Capita transformata : reworked private Roman portraits, first through fourth centuries AD : a thesis presented in partial fulfilment of the requirement for the degree of Master of Arts in History at Massey University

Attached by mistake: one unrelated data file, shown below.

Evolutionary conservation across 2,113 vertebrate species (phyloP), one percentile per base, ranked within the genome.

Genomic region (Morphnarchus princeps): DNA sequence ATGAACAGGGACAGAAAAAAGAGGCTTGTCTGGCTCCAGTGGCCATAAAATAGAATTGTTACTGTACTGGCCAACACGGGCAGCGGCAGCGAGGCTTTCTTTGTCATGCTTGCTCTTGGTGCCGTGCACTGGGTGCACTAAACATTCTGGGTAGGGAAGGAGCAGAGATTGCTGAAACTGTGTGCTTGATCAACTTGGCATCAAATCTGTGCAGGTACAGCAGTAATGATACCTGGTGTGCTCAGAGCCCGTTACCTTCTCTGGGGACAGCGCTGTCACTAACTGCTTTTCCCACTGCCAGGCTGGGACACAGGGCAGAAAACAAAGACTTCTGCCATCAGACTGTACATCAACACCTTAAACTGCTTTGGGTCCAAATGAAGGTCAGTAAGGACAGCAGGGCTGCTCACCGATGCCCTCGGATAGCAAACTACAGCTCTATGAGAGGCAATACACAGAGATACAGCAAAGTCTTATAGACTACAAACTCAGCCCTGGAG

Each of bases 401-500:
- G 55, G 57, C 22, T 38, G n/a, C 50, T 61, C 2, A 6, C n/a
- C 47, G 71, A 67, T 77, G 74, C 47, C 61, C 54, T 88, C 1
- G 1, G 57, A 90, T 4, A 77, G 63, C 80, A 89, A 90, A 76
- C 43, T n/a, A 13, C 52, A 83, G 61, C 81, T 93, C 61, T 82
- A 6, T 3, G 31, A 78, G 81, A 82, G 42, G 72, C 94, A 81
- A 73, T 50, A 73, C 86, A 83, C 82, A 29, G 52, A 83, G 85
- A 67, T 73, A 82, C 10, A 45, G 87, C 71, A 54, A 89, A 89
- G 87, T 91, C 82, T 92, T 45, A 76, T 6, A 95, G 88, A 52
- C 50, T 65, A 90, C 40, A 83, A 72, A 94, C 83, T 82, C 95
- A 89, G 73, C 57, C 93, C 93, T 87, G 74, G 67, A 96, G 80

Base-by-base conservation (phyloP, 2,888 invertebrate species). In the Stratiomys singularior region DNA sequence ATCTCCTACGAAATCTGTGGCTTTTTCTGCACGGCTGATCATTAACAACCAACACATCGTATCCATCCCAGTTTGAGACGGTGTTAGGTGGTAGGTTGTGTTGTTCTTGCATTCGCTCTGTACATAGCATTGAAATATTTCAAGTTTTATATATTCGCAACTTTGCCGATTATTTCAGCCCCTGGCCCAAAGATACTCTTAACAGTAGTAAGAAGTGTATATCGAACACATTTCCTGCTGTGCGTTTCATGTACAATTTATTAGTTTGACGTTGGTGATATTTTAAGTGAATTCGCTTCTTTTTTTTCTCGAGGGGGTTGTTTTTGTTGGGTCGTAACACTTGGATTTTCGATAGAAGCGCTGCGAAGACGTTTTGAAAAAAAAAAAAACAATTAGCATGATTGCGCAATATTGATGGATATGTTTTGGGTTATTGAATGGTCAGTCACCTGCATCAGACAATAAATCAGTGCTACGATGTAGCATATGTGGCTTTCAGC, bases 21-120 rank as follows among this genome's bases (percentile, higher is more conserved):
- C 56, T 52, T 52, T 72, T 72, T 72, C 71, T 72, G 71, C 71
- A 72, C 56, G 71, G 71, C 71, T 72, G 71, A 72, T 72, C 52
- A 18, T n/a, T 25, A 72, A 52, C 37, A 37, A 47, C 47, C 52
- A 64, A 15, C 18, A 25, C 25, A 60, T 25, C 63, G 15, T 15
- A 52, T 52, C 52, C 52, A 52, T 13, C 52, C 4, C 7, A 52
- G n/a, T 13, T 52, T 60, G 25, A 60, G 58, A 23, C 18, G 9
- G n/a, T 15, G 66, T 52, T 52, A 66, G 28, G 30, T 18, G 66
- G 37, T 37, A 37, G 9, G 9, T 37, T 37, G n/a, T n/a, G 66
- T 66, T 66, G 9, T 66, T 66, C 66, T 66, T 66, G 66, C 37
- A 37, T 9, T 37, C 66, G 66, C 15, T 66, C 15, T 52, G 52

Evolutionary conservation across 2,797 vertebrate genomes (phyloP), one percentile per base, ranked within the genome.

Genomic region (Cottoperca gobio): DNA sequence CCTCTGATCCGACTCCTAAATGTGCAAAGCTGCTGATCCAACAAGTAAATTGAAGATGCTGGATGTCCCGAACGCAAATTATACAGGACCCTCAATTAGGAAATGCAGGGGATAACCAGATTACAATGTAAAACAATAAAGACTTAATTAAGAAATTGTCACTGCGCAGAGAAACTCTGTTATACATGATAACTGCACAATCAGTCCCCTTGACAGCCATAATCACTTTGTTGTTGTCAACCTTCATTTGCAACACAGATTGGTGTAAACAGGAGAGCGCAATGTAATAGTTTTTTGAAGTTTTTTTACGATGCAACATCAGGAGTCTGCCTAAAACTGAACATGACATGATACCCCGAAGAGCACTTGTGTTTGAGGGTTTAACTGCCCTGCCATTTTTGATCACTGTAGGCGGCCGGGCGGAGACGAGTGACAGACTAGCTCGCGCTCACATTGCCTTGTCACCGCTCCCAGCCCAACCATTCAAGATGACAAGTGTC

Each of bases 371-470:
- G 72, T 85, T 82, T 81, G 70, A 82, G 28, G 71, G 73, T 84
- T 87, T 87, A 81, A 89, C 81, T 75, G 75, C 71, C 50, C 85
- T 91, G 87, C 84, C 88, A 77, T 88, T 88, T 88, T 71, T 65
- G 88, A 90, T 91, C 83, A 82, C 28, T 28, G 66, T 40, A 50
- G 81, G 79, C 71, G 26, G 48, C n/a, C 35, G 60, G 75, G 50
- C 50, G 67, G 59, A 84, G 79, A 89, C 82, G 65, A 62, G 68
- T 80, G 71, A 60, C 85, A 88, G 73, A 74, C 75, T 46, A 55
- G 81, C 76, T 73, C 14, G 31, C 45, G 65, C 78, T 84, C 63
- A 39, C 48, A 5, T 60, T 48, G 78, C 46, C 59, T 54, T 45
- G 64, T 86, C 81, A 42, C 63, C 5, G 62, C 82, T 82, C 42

Long before the modern day interest in recycling, the Romans were reusing materials such as stone and precious and base metals in their art and architecture. In fact, any culture that produces art works from laboriously obtained or scarce materials is likely to reuse these elements. The extent of such recycling by the Romans is far-reaching and surprising, and reflects the entrenched practice of reuse in that society. Building material was commonly reused, ranging from architectural elements and sculpture to create the aggregate required for concrete, to decorative marbles to be reinstalled in a new context.1 For the reuse of building material, see Kinney 1997, 122-129. The most well known example of re-employed marble ornamentation is the Arch of Constantine in Rome: see most recently, Elsner 2000, with earlier literature. Reused material was also employed in the construction of mosaics. Existing evidence also suggests that mosaicists salvaged and recycled material from redundant pavements. Examples have been found both of mortar beddings from which tesserae (cubes of stone, glass, or terracotta used in the making of a mosaic) have been systematically removed and of reused tesserae with traces of old mortar adhering to them: Ling 1998, 13. Honorific inscriptions carved on marble could be turned and reused for other purposes.2 A case in point is an inscribed piece of marble in the University Museum in Philadelphia with an honorific dedication to Domitian from AD 95/6 on one side. Following the death of Domitian, the marble was turned and reused in the Trajanic period by being carved with a scene depicting members of the praetorian guard, soldiers who were employed as the emperor's personal bodyguard: see most recently, Flower 2001, with earlier literature. In clever and very practical examples of sleights-of-carving, old or disused architectural elements were transformed even into likenesses of a given subject.3 A column fragment in the Mariemont Museum, for example, was refashioned into the portrait of a lady: Lévêque and Donnay 1967, 78-79, no. G33. A similar example is a portrait of a Flavian man from Egypt, now in the Princeton University Art Gallery, that was carved from a Corinthian anta capital: Antonaccio 1992, and below, 84. A portrait of a Constantinian man from Cyrenaica was carved out of an architrave block: Rosenbaum 1960, 122-123, no. 282. Statues could be reused by replacing the original head with that of someone else, sometimes with amusing and incongruous results. 4 See, for example, a draped female statue from the first century AD in Cyrene, which had the head replaced with a portrait of the emperor Marcus Aurelius: Catani 1996,42-43. The replacement of the head of a statue with that of someone else is mentioned by Pliny the Elder, NH 35.4. See also Isager 1998, 115. Funerary inscriptions and altars could be reused by having the inscriptions recarved.5 For the reuse of funerary inscriptions and reliefs, see below, 83-84. For the reuse of altars: Andreae 1994, 36-37, pls. 408-409; Kinney 1997, 118, note 6. Architectural reliefs were also recycled, by having the portrait features reworked. 6 For example, the Cancelleria Relief in the Vatican depicting the profectio of Domitian had the features of this emperor recut to represent those of his successor, Nerva. See most recently, Meyer 2000, 124-136, with earlier literature at 125, note 396. 'Reworking' is defined in this thesis as the recarving of the hair and/or facial features of a marble portrait to represent a different subject. Because of their value as a precious material, even cameos could be reused by having the portraits on them reworked to depict new subjects. 7 See Megow 1987; more recently, see Sande 2001. This phenomenon, however, appears to have been almost exclusively limited to cameos depicting imperial subjects.